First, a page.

Verizon announced that it is developing a new virtualized Cloud RAN architecture, with the help of Nokia and Intel. Virtualized RAN enables operators to run baseband unit (BBU) functions on off-the-shelf hardware as virtualized network functions.
Verizon says vRAN systems will help reduce its capex and opex, provide scalable capacity and increase the number of users per cell, thereby lowering its costs per user. It will also enable continuous software delivery to Verizon’s mobile customers.
Verizon has partnered with Nokia and Intel for the project. The announcement follows a successful trial of Verizon’s vRAN 1.0 architecture in Oklahoma City, which used Nokia’s AirScale cloud base station server and Intel’s Xeon scalable processors.
AirScale is a hardware-agnostic virtual base station that runs on Verizon’s cloud platform. The three companies are now developing vRAN 2.0 architecture for Verizon, which the operator described as the next step in developing fully virtualized RAN.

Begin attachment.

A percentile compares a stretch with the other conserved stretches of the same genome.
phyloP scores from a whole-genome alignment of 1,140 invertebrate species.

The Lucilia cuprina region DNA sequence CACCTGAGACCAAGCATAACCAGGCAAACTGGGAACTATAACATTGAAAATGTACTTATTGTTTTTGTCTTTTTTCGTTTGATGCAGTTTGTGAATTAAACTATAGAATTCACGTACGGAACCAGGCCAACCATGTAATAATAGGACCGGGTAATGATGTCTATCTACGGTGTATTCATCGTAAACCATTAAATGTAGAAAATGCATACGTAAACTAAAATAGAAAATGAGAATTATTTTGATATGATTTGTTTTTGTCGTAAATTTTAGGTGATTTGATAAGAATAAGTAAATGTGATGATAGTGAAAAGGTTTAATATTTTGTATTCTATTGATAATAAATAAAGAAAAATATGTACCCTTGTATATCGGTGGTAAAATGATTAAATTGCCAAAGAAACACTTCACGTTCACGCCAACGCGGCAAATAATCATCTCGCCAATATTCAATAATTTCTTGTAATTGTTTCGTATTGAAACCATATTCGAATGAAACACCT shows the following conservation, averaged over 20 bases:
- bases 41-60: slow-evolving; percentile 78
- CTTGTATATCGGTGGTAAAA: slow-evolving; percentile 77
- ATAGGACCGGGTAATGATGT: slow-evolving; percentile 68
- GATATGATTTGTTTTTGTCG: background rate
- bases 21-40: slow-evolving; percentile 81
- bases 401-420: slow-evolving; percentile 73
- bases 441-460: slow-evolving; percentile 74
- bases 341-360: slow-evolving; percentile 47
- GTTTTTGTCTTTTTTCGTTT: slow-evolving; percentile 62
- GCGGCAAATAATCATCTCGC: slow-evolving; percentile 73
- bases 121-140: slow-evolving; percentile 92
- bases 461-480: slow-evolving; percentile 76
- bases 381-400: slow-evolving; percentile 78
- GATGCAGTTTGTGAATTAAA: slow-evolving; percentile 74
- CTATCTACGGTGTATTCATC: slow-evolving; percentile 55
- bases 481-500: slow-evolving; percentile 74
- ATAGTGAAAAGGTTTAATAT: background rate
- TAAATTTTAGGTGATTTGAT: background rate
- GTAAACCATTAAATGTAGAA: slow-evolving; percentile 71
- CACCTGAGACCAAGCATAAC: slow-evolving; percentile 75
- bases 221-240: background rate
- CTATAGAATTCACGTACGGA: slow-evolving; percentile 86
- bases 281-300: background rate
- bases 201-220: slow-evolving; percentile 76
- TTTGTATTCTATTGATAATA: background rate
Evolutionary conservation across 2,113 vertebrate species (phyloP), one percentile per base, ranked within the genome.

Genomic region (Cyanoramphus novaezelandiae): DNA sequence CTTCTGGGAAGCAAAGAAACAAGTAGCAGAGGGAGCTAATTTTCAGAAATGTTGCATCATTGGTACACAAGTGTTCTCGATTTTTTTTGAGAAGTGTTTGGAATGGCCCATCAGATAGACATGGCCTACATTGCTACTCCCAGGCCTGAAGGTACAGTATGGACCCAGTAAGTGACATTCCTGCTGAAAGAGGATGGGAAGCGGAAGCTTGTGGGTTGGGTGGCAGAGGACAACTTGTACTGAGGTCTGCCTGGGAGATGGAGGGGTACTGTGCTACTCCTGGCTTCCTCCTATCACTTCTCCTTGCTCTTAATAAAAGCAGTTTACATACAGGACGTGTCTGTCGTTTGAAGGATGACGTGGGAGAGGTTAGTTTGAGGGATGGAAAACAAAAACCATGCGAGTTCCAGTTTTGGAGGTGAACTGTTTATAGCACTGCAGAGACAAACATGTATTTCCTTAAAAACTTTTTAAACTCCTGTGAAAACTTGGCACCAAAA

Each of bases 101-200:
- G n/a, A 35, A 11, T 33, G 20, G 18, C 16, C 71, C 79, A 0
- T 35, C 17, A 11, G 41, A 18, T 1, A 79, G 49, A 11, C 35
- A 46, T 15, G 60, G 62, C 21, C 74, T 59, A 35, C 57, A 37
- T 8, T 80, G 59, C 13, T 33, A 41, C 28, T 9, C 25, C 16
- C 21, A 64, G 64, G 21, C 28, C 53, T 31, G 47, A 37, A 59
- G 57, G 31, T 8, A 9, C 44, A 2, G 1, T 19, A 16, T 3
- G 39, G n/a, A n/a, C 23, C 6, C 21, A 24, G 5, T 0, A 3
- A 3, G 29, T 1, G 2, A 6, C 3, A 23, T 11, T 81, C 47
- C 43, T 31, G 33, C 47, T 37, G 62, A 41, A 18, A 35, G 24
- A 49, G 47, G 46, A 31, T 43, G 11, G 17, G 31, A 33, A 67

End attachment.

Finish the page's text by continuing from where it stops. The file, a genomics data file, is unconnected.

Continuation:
“Verizon is committed to furthering innovation within the ecosystem by ensuring deployment flexibility,” said Bill Stone, VP of technology development and planning at Verizon, in a statement.
The announcement is part of a wider initiative, first reported last year, to introduce more efficiencies and cost-savings into its wireless networks. Verizon CEO Lowell McAdam announced the company is looking to cut $10 billion in costs by 2022, in part by introducing more virtualization in its network operations.
Verizon has been exploring vRAN and cloud RAN solutions over the past year. Verizon held vRAN trials with Ericsson, and it partnered with Cisco and Samsung for a slate of 5G trials that included Samsung’s virtualized RAN solutions.
In a separate statement at Mobile World Congress, Verizon announced it will be using Samsung’s remote radio heads and BBUs to support Verizon’s 4G LTE Open RAN initiative, which aims to prepare Verizon's networks for virtualized RAN and 5G commercialization.